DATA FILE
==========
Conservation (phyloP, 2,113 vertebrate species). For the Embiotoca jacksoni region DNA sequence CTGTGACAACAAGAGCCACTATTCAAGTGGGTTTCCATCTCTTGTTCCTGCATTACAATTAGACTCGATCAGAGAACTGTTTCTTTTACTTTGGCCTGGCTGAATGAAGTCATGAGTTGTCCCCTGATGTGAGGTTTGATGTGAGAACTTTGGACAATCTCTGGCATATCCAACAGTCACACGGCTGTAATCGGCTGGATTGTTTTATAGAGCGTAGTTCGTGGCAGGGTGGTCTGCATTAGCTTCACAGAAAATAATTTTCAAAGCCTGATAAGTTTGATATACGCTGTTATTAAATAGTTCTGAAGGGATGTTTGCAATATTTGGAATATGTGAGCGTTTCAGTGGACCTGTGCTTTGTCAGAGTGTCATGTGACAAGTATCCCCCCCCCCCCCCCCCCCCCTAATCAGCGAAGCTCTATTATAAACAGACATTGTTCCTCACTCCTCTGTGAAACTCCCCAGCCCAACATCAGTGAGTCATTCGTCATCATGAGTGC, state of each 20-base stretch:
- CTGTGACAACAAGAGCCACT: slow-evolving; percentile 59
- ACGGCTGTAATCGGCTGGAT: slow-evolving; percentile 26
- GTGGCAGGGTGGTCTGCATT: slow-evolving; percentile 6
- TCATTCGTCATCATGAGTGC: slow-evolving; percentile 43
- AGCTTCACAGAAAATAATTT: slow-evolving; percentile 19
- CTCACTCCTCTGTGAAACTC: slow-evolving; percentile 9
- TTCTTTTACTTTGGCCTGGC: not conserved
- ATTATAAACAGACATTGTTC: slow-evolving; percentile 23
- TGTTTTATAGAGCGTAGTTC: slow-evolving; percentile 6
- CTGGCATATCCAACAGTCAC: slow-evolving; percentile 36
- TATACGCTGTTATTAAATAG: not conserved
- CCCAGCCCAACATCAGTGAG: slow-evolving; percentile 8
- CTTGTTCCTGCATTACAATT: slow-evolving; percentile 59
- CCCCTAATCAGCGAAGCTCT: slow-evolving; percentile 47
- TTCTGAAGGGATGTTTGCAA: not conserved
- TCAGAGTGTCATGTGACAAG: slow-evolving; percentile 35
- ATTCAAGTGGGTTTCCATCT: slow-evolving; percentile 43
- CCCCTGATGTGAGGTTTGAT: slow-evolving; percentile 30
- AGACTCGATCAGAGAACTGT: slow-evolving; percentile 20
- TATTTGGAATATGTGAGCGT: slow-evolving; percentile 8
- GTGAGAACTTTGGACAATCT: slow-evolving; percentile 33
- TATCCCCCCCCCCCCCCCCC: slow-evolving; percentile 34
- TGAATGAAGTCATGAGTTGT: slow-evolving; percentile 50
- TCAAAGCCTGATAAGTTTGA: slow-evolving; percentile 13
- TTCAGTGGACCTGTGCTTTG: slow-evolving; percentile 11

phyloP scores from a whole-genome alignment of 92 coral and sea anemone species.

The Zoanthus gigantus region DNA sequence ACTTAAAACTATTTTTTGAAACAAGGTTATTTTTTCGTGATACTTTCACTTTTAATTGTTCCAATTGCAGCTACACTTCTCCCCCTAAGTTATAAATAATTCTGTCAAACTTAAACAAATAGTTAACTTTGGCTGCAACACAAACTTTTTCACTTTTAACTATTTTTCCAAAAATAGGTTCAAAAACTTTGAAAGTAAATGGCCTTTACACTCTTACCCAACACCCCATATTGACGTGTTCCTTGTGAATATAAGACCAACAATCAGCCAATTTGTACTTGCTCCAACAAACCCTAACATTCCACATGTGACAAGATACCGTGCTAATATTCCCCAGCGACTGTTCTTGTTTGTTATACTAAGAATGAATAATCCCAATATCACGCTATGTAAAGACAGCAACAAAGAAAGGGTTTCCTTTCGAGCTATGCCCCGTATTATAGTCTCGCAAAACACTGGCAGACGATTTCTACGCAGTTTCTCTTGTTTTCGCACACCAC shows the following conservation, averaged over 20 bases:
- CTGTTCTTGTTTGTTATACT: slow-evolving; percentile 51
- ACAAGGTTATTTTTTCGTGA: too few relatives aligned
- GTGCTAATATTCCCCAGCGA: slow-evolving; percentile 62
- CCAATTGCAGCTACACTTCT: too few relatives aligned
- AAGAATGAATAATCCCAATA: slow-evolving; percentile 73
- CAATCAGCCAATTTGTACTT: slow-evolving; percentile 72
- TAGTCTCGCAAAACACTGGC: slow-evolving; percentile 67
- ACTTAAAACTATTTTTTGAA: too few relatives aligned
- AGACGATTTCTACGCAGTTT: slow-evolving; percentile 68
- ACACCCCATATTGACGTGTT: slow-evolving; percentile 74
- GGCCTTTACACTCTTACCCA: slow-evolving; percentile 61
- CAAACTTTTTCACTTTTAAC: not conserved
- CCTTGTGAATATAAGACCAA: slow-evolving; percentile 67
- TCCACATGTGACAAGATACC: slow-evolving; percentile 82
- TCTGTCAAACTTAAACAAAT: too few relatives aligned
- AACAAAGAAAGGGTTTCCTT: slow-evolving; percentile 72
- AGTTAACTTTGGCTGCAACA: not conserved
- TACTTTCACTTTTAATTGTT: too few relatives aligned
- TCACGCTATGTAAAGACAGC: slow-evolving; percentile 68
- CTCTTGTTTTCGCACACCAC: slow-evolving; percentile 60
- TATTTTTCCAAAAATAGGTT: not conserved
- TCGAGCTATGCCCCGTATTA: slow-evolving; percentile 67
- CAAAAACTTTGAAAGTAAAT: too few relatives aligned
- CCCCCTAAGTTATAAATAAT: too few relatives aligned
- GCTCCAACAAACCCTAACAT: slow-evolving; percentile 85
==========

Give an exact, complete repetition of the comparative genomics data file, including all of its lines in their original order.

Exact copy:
Conservation (phyloP, 2,113 vertebrate species). For the Embiotoca jacksoni region DNA sequence CTGTGACAACAAGAGCCACTATTCAAGTGGGTTTCCATCTCTTGTTCCTGCATTACAATTAGACTCGATCAGAGAACTGTTTCTTTTACTTTGGCCTGGCTGAATGAAGTCATGAGTTGTCCCCTGATGTGAGGTTTGATGTGAGAACTTTGGACAATCTCTGGCATATCCAACAGTCACACGGCTGTAATCGGCTGGATTGTTTTATAGAGCGTAGTTCGTGGCAGGGTGGTCTGCATTAGCTTCACAGAAAATAATTTTCAAAGCCTGATAAGTTTGATATACGCTGTTATTAAATAGTTCTGAAGGGATGTTTGCAATATTTGGAATATGTGAGCGTTTCAGTGGACCTGTGCTTTGTCAGAGTGTCATGTGACAAGTATCCCCCCCCCCCCCCCCCCCCCTAATCAGCGAAGCTCTATTATAAACAGACATTGTTCCTCACTCCTCTGTGAAACTCCCCAGCCCAACATCAGTGAGTCATTCGTCATCATGAGTGC, state of each 20-base stretch:
- CTGTGACAACAAGAGCCACT: slow-evolving; percentile 59
- ACGGCTGTAATCGGCTGGAT: slow-evolving; percentile 26
- GTGGCAGGGTGGTCTGCATT: slow-evolving; percentile 6
- TCATTCGTCATCATGAGTGC: slow-evolving; percentile 43
- AGCTTCACAGAAAATAATTT: slow-evolving; percentile 19
- CTCACTCCTCTGTGAAACTC: slow-evolving; percentile 9
- TTCTTTTACTTTGGCCTGGC: not conserved
- ATTATAAACAGACATTGTTC: slow-evolving; percentile 23
- TGTTTTATAGAGCGTAGTTC: slow-evolving; percentile 6
- CTGGCATATCCAACAGTCAC: slow-evolving; percentile 36
- TATACGCTGTTATTAAATAG: not conserved
- CCCAGCCCAACATCAGTGAG: slow-evolving; percentile 8
- CTTGTTCCTGCATTACAATT: slow-evolving; percentile 59
- CCCCTAATCAGCGAAGCTCT: slow-evolving; percentile 47
- TTCTGAAGGGATGTTTGCAA: not conserved
- TCAGAGTGTCATGTGACAAG: slow-evolving; percentile 35
- ATTCAAGTGGGTTTCCATCT: slow-evolving; percentile 43
- CCCCTGATGTGAGGTTTGAT: slow-evolving; percentile 30
- AGACTCGATCAGAGAACTGT: slow-evolving; percentile 20
- TATTTGGAATATGTGAGCGT: slow-evolving; percentile 8
- GTGAGAACTTTGGACAATCT: slow-evolving; percentile 33
- TATCCCCCCCCCCCCCCCCC: slow-evolving; percentile 34
- TGAATGAAGTCATGAGTTGT: slow-evolving; percentile 50
- TCAAAGCCTGATAAGTTTGA: slow-evolving; percentile 13
- TTCAGTGGACCTGTGCTTTG: slow-evolving; percentile 11

phyloP scores from a whole-genome alignment of 92 coral and sea anemone species.

The Zoanthus gigantus region DNA sequence ACTTAAAACTATTTTTTGAAACAAGGTTATTTTTTCGTGATACTTTCACTTTTAATTGTTCCAATTGCAGCTACACTTCTCCCCCTAAGTTATAAATAATTCTGTCAAACTTAAACAAATAGTTAACTTTGGCTGCAACACAAACTTTTTCACTTTTAACTATTTTTCCAAAAATAGGTTCAAAAACTTTGAAAGTAAATGGCCTTTACACTCTTACCCAACACCCCATATTGACGTGTTCCTTGTGAATATAAGACCAACAATCAGCCAATTTGTACTTGCTCCAACAAACCCTAACATTCCACATGTGACAAGATACCGTGCTAATATTCCCCAGCGACTGTTCTTGTTTGTTATACTAAGAATGAATAATCCCAATATCACGCTATGTAAAGACAGCAACAAAGAAAGGGTTTCCTTTCGAGCTATGCCCCGTATTATAGTCTCGCAAAACACTGGCAGACGATTTCTACGCAGTTTCTCTTGTTTTCGCACACCAC shows the following conservation, averaged over 20 bases:
- CTGTTCTTGTTTGTTATACT: slow-evolving; percentile 51
- ACAAGGTTATTTTTTCGTGA: too few relatives aligned
- GTGCTAATATTCCCCAGCGA: slow-evolving; percentile 62
- CCAATTGCAGCTACACTTCT: too few relatives aligned
- AAGAATGAATAATCCCAATA: slow-evolving; percentile 73
- CAATCAGCCAATTTGTACTT: slow-evolving; percentile 72
- TAGTCTCGCAAAACACTGGC: slow-evolving; percentile 67
- ACTTAAAACTATTTTTTGAA: too few relatives aligned
- AGACGATTTCTACGCAGTTT: slow-evolving; percentile 68
- ACACCCCATATTGACGTGTT: slow-evolving; percentile 74
- GGCCTTTACACTCTTACCCA: slow-evolving; percentile 61
- CAAACTTTTTCACTTTTAAC: not conserved
- CCTTGTGAATATAAGACCAA: slow-evolving; percentile 67
- TCCACATGTGACAAGATACC: slow-evolving; percentile 82
- TCTGTCAAACTTAAACAAAT: too few relatives aligned
- AACAAAGAAAGGGTTTCCTT: slow-evolving; percentile 72
- AGTTAACTTTGGCTGCAACA: not conserved
- TACTTTCACTTTTAATTGTT: too few relatives aligned
- TCACGCTATGTAAAGACAGC: slow-evolving; percentile 68
- CTCTTGTTTTCGCACACCAC: slow-evolving; percentile 60
- TATTTTTCCAAAAATAGGTT: not conserved
- TCGAGCTATGCCCCGTATTA: slow-evolving; percentile 67
- CAAAAACTTTGAAAGTAAAT: too few relatives aligned
- CCCCCTAAGTTATAAATAAT: too few relatives aligned
- GCTCCAACAAACCCTAACAT: slow-evolving; percentile 85